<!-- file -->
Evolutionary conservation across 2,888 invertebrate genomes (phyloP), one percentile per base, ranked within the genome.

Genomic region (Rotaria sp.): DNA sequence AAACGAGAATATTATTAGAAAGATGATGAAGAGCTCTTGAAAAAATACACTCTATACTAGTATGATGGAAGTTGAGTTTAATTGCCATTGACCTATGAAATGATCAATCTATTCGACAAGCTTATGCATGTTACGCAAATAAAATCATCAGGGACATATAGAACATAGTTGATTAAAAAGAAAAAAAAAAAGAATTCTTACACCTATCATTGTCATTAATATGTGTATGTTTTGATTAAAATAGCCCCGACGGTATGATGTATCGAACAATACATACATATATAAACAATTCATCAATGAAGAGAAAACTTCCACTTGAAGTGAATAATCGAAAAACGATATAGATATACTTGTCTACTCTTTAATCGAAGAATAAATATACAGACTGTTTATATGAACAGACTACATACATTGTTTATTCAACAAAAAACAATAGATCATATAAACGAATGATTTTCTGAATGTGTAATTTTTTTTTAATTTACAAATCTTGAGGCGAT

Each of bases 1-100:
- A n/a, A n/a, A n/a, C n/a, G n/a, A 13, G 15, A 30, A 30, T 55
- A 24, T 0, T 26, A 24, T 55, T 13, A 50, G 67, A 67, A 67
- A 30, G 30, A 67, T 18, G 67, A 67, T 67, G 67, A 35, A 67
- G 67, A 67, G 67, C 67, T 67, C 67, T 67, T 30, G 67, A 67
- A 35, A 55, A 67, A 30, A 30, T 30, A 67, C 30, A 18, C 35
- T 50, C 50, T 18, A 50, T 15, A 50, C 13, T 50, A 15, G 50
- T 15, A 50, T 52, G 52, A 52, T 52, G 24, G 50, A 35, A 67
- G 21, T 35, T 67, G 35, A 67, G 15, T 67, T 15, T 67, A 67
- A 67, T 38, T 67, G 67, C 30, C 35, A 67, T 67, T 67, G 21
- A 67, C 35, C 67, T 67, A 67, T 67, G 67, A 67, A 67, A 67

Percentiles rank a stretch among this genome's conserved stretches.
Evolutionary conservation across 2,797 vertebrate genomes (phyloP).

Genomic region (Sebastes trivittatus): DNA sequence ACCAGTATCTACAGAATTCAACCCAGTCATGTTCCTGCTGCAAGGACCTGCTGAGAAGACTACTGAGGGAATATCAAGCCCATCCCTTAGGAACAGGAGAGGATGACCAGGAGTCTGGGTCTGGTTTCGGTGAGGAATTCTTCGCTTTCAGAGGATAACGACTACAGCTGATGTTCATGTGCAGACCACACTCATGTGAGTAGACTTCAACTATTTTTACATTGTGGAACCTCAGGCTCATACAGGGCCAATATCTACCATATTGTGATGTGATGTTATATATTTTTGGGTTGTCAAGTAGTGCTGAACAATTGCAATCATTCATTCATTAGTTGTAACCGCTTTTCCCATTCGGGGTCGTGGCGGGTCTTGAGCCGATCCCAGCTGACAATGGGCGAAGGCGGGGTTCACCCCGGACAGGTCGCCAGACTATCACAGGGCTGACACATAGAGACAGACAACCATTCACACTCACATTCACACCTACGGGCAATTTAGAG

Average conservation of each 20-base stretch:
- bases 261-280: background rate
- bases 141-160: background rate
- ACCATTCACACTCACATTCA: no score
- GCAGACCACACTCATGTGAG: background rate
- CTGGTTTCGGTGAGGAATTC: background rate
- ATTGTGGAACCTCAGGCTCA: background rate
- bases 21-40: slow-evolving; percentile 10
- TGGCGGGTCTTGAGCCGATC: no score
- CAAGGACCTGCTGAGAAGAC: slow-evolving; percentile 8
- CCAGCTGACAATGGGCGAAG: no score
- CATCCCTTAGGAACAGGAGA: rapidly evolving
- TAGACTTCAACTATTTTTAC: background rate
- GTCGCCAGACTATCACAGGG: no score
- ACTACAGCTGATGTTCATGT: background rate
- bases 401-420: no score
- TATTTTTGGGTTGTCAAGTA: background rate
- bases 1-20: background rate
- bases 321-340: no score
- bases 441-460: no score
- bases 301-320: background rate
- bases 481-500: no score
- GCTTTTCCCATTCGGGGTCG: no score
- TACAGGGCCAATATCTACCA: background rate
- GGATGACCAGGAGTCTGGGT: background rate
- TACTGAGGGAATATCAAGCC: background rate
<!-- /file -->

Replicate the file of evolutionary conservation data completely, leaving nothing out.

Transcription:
Evolutionary conservation across 2,888 invertebrate genomes (phyloP), one percentile per base, ranked within the genome.

Genomic region (Rotaria sp.): DNA sequence AAACGAGAATATTATTAGAAAGATGATGAAGAGCTCTTGAAAAAATACACTCTATACTAGTATGATGGAAGTTGAGTTTAATTGCCATTGACCTATGAAATGATCAATCTATTCGACAAGCTTATGCATGTTACGCAAATAAAATCATCAGGGACATATAGAACATAGTTGATTAAAAAGAAAAAAAAAAAGAATTCTTACACCTATCATTGTCATTAATATGTGTATGTTTTGATTAAAATAGCCCCGACGGTATGATGTATCGAACAATACATACATATATAAACAATTCATCAATGAAGAGAAAACTTCCACTTGAAGTGAATAATCGAAAAACGATATAGATATACTTGTCTACTCTTTAATCGAAGAATAAATATACAGACTGTTTATATGAACAGACTACATACATTGTTTATTCAACAAAAAACAATAGATCATATAAACGAATGATTTTCTGAATGTGTAATTTTTTTTTAATTTACAAATCTTGAGGCGAT

Each of bases 1-100:
- A n/a, A n/a, A n/a, C n/a, G n/a, A 13, G 15, A 30, A 30, T 55
- A 24, T 0, T 26, A 24, T 55, T 13, A 50, G 67, A 67, A 67
- A 30, G 30, A 67, T 18, G 67, A 67, T 67, G 67, A 35, A 67
- G 67, A 67, G 67, C 67, T 67, C 67, T 67, T 30, G 67, A 67
- A 35, A 55, A 67, A 30, A 30, T 30, A 67, C 30, A 18, C 35
- T 50, C 50, T 18, A 50, T 15, A 50, C 13, T 50, A 15, G 50
- T 15, A 50, T 52, G 52, A 52, T 52, G 24, G 50, A 35, A 67
- G 21, T 35, T 67, G 35, A 67, G 15, T 67, T 15, T 67, A 67
- A 67, T 38, T 67, G 67, C 30, C 35, A 67, T 67, T 67, G 21
- A 67, C 35, C 67, T 67, A 67, T 67, G 67, A 67, A 67, A 67

Percentiles rank a stretch among this genome's conserved stretches.
Evolutionary conservation across 2,797 vertebrate genomes (phyloP).

Genomic region (Sebastes trivittatus): DNA sequence ACCAGTATCTACAGAATTCAACCCAGTCATGTTCCTGCTGCAAGGACCTGCTGAGAAGACTACTGAGGGAATATCAAGCCCATCCCTTAGGAACAGGAGAGGATGACCAGGAGTCTGGGTCTGGTTTCGGTGAGGAATTCTTCGCTTTCAGAGGATAACGACTACAGCTGATGTTCATGTGCAGACCACACTCATGTGAGTAGACTTCAACTATTTTTACATTGTGGAACCTCAGGCTCATACAGGGCCAATATCTACCATATTGTGATGTGATGTTATATATTTTTGGGTTGTCAAGTAGTGCTGAACAATTGCAATCATTCATTCATTAGTTGTAACCGCTTTTCCCATTCGGGGTCGTGGCGGGTCTTGAGCCGATCCCAGCTGACAATGGGCGAAGGCGGGGTTCACCCCGGACAGGTCGCCAGACTATCACAGGGCTGACACATAGAGACAGACAACCATTCACACTCACATTCACACCTACGGGCAATTTAGAG

Average conservation of each 20-base stretch:
- bases 261-280: background rate
- bases 141-160: background rate
- ACCATTCACACTCACATTCA: no score
- GCAGACCACACTCATGTGAG: background rate
- CTGGTTTCGGTGAGGAATTC: background rate
- ATTGTGGAACCTCAGGCTCA: background rate
- bases 21-40: slow-evolving; percentile 10
- TGGCGGGTCTTGAGCCGATC: no score
- CAAGGACCTGCTGAGAAGAC: slow-evolving; percentile 8
- CCAGCTGACAATGGGCGAAG: no score
- CATCCCTTAGGAACAGGAGA: rapidly evolving
- TAGACTTCAACTATTTTTAC: background rate
- GTCGCCAGACTATCACAGGG: no score
- ACTACAGCTGATGTTCATGT: background rate
- bases 401-420: no score
- TATTTTTGGGTTGTCAAGTA: background rate
- bases 1-20: background rate
- bases 321-340: no score
- bases 441-460: no score
- bases 301-320: background rate
- bases 481-500: no score
- GCTTTTCCCATTCGGGGTCG: no score
- TACAGGGCCAATATCTACCA: background rate
- GGATGACCAGGAGTCTGGGT: background rate
- TACTGAGGGAATATCAAGCC: background rate